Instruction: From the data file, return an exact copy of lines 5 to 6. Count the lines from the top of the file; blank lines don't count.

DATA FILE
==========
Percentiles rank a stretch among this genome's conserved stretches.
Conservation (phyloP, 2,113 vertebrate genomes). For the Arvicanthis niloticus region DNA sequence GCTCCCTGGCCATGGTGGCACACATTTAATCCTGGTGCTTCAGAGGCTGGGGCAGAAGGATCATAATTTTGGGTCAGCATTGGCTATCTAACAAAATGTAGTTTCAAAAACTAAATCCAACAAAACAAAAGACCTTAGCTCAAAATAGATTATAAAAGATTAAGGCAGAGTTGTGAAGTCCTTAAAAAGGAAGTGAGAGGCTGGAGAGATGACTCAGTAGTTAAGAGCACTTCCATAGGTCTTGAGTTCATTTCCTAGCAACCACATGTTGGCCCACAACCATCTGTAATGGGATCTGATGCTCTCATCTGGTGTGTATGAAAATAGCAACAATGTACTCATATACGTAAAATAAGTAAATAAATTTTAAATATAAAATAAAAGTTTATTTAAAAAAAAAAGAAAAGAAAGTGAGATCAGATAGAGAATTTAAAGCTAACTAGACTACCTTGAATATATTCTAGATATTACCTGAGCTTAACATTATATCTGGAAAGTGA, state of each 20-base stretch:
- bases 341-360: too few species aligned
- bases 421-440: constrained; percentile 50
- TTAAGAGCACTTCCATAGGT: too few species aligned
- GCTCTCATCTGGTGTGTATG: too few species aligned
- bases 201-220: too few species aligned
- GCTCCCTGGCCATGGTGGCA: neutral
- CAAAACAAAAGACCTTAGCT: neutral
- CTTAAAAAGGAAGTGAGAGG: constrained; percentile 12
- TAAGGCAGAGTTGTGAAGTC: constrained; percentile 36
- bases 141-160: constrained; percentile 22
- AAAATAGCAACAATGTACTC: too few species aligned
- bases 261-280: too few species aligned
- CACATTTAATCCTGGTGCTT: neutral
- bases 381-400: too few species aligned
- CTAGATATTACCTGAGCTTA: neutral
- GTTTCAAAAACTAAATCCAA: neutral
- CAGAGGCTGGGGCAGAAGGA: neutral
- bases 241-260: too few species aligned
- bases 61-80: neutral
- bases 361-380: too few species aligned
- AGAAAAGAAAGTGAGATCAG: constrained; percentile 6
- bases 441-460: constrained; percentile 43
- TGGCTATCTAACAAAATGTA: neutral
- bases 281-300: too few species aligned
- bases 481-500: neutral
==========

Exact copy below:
- TTAAGAGCACTTCCATAGGT: too few species aligned
- GCTCTCATCTGGTGTGTATG: too few species aligned